HOW TO INSTALL THE WINDOWS 98 UPGRADE
ON A NEW HARD DISK DRIVE
Last updated: 3/19/02
There are two ways to install Windows 98 on
your hard disk:
Although, I understand Microsoft frowns on
the procedure, I prefer the first method for installing Windows 98 on my
own hard disk drive. I use the second method when installing
Windows on a customer's hard disk. The first method installs faster
and every time Windows needs new software or driver from the Windows 98 CD,
it will first go to the directory on the hard disk from which it was installed
and install the software from there instead asking that you insert the CD. This
saves me from having fish-out the Windows 98 CD every time I install new
software and hardware, which is often. The advantage of the second
procedure is that it saves about 120 MBytes of hard disk space, if in the
first method, you leave the files on the hard disk after installation. Furthermore,
with the first method, you may still need the CD for some drivers not found
in the win98 directory.
Ok, let's install Windows 98:
a c:\windows\options\cabs directory and copy the files from the win98 directory
on the CD-ROM to the cabs directory.
c:>cd windows (or simply type cd followed
by the F3 key)
Where d: is your CD-ROM drive.
The c:/windows/options/cabs directory
was a convention established with the standard installation some of
the OEM (Original Equipment Manufacturer) versions of Windows 95. You
could copy the win98 directory to any desired directory on your hard
disk and install from there, but I continue to use the convention so
I can remember where the cab files are located.
Cab or cabinet files are files containing
one or more compressed files. Most of the Windows 98 files are
in cab files on the CD.
The /ie flag tells Windows 98 not to
make a new Startup Floppy during the installation.
to the win98 directory on the Windows 98 CD and run setup.exe.
where d: is your CD-ROM drive letter.
d:\> cd win98
d:\win98 > setup /ie
Do not run setup from d:\. There
is a setup.exe there, but it won't work with this procedure.
Just follow the Windows 98 installation prompts. If
setup asks you for a directory in which to install Windows, make sure you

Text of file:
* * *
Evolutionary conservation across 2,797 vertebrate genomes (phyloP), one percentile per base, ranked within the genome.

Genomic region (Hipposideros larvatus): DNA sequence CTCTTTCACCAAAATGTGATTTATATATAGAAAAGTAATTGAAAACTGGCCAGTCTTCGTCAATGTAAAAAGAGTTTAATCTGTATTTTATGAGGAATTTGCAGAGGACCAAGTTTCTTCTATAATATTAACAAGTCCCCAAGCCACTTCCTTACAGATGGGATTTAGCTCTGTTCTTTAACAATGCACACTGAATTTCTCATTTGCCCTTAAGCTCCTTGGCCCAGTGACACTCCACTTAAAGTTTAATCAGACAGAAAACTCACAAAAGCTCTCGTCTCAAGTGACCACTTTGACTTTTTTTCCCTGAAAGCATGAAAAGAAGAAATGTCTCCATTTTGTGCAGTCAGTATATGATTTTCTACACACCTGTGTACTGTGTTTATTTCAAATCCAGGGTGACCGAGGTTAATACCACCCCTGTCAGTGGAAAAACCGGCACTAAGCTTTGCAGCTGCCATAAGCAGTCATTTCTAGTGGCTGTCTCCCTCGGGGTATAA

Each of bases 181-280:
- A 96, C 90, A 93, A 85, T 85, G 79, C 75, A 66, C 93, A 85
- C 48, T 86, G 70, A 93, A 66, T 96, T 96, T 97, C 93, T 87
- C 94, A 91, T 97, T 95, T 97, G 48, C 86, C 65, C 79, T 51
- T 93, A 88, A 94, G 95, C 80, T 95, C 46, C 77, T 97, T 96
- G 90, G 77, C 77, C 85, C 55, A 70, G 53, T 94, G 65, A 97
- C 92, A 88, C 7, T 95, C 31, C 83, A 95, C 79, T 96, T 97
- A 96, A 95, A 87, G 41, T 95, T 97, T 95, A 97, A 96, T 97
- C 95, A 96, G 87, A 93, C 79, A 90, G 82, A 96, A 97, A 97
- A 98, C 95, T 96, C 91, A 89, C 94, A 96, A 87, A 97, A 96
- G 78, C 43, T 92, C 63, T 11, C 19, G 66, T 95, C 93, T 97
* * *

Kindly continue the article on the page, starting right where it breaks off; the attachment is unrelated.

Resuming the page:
tell it to install it in c:\windows (not d:\windows or c:\windows.001, etc.).
If you have moved Windows 3.x to the new drive
or if you have the old drive attached with Windows 3.x or 95 on it, the upgrade
should install ok. If not, setup will say it can't find an old version
of Windows to verify before installing the upgrade. It will then allow
you to browse to a drive/directory where the old version of Windows is located. If
you have Windows 3.x or 95 on floppy, remove your Startup Floppy, if it is
still in A:, insert floppy 1 of the old version of Windows in the floppy
drive and point setup to the floppy drive. If you have the old version
on CD, remove the Win 98 CD, insert the old Windows CD, and point setup to
d:\, where d: is your CD-ROM drive. I have found that setup won't always
find what it is looking for the first time you point it at the drive containing
the old version of Windows. Point again; you may have to do it several
times, but it should eventually take. When verifying Win 3.x floppies,
setup will check several of them. I counted five the last time I did
it. (The Win 95 upgrade only checks the first one.)
installation, you may want to install you CD-ROM software on your hard disk
drive so you can use it from a direct boot-up to the DOS prompt. Boot
to the DOS by holding the Ctrl key as the computer boots or pressing the
F8 key just as Windows 98 starts and install form the manufacture's floppy. You
may have to boot with the Startup Floppy to install the software from a CD-ROM
or install it from Windows. There are many variations. If the
installation program asks for the location of the mscdex.exe file, it is
located in the c:\windows\command directory.
after installation you may have to reinstall the DOS (real mode) software
for your sound card, especially older ISA sound cards.
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